By Mia Wangsmo Steffenssen MD, Mike Mikkelsen Lorenzen, MD and Pia Sjøgren MD
Melanoma is a cancer of the skin originating from melanocytes, which arise from the neural crest and migrate to the epidermis, uvea, meninges and ectodermal mucosa.
Melanoma derives from the Greek melas, “dark” and oma “tumor”. The earliest known cases of melanomas appeared in the writings of Hippocrates of Cos in the 5th century, B.C. The tumor had many references between 1650-1760 to “fatal black tumors with metastases and black fluid in the body and in the early 1900’s William Handley was the first to describe the lymphatic spread of melanoma. In 1970, Alexander Breslow observed that prognosis of cutaneous melanoma was dependent on size and level of invasion with tumor thickness.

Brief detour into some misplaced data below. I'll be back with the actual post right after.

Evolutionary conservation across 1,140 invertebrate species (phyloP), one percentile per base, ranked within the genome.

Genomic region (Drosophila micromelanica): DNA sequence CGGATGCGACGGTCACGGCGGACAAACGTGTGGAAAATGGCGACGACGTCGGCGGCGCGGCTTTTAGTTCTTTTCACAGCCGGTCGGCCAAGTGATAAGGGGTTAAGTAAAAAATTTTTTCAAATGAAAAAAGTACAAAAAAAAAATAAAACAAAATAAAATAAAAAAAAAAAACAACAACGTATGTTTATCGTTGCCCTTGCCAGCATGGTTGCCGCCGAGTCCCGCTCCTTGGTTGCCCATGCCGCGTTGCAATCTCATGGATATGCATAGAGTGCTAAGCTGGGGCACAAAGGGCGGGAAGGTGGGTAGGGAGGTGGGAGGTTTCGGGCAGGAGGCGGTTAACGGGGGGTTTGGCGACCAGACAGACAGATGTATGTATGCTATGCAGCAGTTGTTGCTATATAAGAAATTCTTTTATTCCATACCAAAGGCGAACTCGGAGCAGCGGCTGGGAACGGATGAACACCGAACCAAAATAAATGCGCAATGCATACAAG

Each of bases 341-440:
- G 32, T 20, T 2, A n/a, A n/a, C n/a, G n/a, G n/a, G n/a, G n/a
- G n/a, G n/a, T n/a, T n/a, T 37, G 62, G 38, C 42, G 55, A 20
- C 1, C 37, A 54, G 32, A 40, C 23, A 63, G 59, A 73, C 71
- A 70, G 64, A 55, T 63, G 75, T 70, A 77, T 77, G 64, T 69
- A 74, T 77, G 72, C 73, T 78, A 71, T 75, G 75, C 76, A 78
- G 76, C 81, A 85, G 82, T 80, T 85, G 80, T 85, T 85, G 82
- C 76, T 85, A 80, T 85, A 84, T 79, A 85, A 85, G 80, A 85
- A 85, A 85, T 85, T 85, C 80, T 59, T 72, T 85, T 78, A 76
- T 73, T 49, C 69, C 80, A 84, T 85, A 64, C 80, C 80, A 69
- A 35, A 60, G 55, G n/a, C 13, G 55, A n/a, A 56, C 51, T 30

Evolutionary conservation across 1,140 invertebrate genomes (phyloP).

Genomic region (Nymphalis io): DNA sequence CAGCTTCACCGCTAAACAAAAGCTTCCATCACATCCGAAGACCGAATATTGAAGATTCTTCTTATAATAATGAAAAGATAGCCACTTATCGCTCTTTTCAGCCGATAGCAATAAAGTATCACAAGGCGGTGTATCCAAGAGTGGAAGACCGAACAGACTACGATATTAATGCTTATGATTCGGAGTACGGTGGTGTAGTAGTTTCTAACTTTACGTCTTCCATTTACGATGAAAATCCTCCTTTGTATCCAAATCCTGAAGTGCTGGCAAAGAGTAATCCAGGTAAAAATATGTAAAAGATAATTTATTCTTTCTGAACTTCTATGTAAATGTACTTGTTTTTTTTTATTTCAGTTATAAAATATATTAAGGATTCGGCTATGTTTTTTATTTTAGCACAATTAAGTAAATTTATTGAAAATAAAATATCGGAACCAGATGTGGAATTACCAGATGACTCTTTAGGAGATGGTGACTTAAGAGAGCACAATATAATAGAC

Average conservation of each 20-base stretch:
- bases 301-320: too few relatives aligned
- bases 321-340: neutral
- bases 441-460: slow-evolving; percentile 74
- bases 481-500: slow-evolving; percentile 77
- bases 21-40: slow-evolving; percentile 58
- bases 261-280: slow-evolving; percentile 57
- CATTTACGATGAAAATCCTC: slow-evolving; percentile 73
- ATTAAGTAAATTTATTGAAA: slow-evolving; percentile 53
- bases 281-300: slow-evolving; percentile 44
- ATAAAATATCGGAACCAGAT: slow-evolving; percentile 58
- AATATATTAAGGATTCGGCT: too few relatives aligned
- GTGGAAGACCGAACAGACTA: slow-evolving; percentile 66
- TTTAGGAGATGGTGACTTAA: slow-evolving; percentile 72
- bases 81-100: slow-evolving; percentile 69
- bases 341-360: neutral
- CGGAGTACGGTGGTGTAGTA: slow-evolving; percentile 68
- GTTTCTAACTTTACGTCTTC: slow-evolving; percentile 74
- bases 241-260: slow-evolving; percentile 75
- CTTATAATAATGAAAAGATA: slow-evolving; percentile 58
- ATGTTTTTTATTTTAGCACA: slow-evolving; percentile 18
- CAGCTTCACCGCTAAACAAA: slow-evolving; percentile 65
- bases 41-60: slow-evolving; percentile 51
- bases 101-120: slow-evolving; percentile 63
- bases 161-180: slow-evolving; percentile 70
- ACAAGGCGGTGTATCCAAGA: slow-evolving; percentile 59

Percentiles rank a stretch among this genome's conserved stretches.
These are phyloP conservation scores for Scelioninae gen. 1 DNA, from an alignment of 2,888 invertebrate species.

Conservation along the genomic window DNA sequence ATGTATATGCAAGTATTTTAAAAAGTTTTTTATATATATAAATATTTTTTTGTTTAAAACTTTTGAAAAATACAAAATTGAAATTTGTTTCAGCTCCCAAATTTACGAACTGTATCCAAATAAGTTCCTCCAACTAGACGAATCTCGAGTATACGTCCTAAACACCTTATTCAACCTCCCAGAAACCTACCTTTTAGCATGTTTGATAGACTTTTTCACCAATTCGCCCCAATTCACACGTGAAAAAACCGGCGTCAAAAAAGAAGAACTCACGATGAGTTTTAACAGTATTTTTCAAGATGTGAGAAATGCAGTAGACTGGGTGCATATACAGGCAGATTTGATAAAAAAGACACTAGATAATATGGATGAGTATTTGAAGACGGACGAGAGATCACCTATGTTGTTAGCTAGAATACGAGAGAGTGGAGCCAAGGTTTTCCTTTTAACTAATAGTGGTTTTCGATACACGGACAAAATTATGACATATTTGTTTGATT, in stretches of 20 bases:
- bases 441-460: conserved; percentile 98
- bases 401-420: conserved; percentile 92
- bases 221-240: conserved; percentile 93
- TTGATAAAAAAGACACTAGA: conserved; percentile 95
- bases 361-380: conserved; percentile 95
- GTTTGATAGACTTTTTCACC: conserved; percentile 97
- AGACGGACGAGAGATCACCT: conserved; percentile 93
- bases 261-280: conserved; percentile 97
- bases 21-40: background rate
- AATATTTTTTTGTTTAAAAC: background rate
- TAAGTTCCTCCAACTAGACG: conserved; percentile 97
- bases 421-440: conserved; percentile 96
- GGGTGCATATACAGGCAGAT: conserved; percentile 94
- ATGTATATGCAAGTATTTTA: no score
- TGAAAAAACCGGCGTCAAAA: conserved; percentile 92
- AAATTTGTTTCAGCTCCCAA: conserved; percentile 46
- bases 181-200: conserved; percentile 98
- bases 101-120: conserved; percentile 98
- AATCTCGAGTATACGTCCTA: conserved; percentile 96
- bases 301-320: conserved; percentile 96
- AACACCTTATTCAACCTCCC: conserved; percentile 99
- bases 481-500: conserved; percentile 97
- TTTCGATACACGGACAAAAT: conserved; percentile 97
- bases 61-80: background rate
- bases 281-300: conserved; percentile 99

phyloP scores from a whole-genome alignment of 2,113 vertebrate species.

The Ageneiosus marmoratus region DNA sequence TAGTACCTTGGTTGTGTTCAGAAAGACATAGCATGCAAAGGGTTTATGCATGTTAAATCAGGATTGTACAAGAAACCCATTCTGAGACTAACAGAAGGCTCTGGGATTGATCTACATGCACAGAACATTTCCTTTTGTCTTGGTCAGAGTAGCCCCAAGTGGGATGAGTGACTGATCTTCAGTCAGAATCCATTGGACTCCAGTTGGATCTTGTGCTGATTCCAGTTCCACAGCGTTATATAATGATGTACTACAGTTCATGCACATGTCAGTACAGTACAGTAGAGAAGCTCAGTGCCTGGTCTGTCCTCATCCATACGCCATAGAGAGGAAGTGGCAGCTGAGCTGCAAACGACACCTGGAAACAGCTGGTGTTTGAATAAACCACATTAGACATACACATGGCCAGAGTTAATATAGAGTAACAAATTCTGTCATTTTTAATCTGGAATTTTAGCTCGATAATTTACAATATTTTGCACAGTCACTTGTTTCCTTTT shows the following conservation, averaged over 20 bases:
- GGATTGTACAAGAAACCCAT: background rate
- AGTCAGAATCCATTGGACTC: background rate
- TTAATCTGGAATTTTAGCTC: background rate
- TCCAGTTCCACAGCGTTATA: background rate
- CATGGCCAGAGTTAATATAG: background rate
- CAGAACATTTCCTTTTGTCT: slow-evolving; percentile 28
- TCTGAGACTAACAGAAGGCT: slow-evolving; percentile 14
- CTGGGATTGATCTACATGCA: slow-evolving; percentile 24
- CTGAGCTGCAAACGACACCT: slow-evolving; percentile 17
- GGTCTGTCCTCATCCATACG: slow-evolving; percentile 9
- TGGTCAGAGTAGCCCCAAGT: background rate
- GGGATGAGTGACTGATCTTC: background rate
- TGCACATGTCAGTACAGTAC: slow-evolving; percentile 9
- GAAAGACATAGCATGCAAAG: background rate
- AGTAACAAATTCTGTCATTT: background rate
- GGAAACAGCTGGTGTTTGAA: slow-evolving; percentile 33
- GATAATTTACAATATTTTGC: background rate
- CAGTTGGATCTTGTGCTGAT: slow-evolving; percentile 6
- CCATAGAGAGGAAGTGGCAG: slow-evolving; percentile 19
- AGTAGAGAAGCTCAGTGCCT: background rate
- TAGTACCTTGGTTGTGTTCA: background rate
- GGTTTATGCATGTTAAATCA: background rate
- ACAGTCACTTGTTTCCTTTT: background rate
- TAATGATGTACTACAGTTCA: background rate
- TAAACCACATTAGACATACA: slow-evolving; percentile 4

The European incidence of malignant melanoma varies from 3 to 5 per 100000 per year in Mediterranean countries to 12-25 in Nordic countries.